Louisville Police Shoot Man Dead While Trying to Clear Crowd of Protesters

Police in Louisville, Kentucky shot a man dead amid protests decrying police killings of black people across the country.

Louisville Police Chief Steve Conrad said the shooting occurred at around 12.15 a.m. in the parking lot of Dino's Food Mart at Broadway and 26th Street, WLKY reported.

At a news conference in the early hours of Monday, Conrad said Louisville officers and National Guard troops had been breaking up a large crowd of people when a shot was fired at them.

Conrad said police returned fire and a man was fatally shot. It wasn't immediately clear if the man who died was the one who had opened fire.

He added that a number of people of interest are being interviewed by police in connection with the shooting.

"It's very clear that many people do not trust the police. That is an issue we're going to work on and work through," Conrad added.

The Louisville Metro Police Department has been contacted for additional comment.

The shooting occurred as a curfew from 9 p.m. until 6 a.m. was in effect for a second night in Louisville, imposed by Mayor Greg Fischer after protests on Friday night descended into violence, and police used tear gas to disperse protesters.

The fatal shooting comes after a reporter for a local news station in Louisville was fired upon by police while covering street protests in that city on Friday night. Kaitlin Rust, a journalist at WAVE 3, was live on the air when a man wearing a mask and vest that said "police" shot pepper balls at Rust and her team.

Meanwhile, six officers were injured on Friday, and one was taken to the hospital with a likely concussion after having "a firecracker thrown at him," LMPD spokeswoman Jessie Halladay told WDRB.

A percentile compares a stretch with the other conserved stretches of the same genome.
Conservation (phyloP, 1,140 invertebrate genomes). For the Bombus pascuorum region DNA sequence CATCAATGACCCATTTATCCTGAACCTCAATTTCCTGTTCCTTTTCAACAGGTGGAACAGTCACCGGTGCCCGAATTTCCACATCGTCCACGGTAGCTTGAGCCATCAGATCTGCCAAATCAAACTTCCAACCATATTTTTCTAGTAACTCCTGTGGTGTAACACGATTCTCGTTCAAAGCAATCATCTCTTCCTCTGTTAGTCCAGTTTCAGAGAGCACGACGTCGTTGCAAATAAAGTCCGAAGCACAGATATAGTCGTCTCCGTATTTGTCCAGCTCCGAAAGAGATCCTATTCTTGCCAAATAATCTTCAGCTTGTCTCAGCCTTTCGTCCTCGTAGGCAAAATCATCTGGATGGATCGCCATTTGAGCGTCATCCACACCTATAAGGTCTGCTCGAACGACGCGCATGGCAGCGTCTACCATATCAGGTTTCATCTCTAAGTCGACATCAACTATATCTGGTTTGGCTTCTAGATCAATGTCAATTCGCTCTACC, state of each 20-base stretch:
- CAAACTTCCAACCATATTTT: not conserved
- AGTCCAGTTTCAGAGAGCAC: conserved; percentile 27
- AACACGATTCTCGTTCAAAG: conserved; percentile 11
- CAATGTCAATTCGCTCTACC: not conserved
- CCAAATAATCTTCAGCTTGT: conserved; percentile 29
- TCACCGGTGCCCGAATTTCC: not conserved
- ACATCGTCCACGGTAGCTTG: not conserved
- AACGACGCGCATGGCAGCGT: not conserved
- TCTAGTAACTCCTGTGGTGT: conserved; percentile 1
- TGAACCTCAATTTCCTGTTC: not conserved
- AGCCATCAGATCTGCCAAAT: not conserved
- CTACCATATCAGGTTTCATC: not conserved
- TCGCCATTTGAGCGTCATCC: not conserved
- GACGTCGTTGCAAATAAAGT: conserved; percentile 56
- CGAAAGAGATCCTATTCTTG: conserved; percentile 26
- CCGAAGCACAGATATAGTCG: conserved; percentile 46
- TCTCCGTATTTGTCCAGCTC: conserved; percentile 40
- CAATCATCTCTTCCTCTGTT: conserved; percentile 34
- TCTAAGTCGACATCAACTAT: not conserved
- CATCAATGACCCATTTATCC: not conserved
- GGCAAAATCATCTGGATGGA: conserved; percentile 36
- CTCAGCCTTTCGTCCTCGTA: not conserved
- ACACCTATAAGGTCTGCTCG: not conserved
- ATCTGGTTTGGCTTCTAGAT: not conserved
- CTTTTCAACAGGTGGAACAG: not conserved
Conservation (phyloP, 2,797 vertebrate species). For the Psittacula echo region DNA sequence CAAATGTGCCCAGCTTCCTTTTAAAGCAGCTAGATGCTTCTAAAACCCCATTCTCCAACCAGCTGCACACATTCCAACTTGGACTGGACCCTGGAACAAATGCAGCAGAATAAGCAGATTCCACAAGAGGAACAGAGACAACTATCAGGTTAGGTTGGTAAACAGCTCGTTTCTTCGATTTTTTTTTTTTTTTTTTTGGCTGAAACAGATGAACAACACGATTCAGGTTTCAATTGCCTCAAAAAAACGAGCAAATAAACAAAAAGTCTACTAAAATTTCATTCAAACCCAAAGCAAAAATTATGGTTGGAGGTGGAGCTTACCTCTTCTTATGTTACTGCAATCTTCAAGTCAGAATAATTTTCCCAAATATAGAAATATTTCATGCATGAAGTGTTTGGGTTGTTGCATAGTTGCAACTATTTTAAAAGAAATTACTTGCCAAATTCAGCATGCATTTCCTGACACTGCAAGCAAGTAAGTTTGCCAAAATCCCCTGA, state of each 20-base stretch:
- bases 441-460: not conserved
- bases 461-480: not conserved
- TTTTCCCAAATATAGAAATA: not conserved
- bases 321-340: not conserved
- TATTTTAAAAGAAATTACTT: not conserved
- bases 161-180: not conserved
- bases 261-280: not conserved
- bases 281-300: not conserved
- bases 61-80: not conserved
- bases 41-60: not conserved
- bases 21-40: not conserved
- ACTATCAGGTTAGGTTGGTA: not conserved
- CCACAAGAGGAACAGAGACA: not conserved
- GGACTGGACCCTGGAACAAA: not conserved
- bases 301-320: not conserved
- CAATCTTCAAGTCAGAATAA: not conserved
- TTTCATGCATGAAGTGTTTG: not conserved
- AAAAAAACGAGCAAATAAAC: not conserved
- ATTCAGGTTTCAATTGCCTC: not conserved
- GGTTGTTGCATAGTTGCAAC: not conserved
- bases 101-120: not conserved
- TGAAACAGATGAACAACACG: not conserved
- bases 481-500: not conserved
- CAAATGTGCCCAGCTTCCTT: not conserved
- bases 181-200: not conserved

In a video message on Saturday, Kentucky Gov. Andy Beshear said he had agreed to deploy 350 members of the National Guard to help maintain the peace in Louisville.

But the unrest continued through the weekend, with WLKY reporting police deployed tear gas on protesters in the city on Sunday night and made 40 arrests.

Louisville was already the site of protests after the death of Breonna Taylor, a black EMT who was shot at least eight times in her apartment after police officers served a no-knock search warrant.

The officers were searching for narcotics, but none were found in Taylor's apartment. The 26-year-old's death led to protests and a review of how Louisville police use "no knock" search warrants, which allow officers to enter a home without announcing their presence, the Associated Press reported.

But tensions in the city heightened again last week after the death of George Floyd, a black man who gasped that he couldn't breathe as a white Minneapolis police officer pinned him to the ground with a knee.

In his video message, Beshear said Taylor's death was tragic and pledged to listen and do everything he could moving forward. "We can't let our streets turn violent," he said. "Breonna's sister, Juniyah, has stated violence would disrespect her family's wishes."

This is a breaking news story and will be updated when more information is available.

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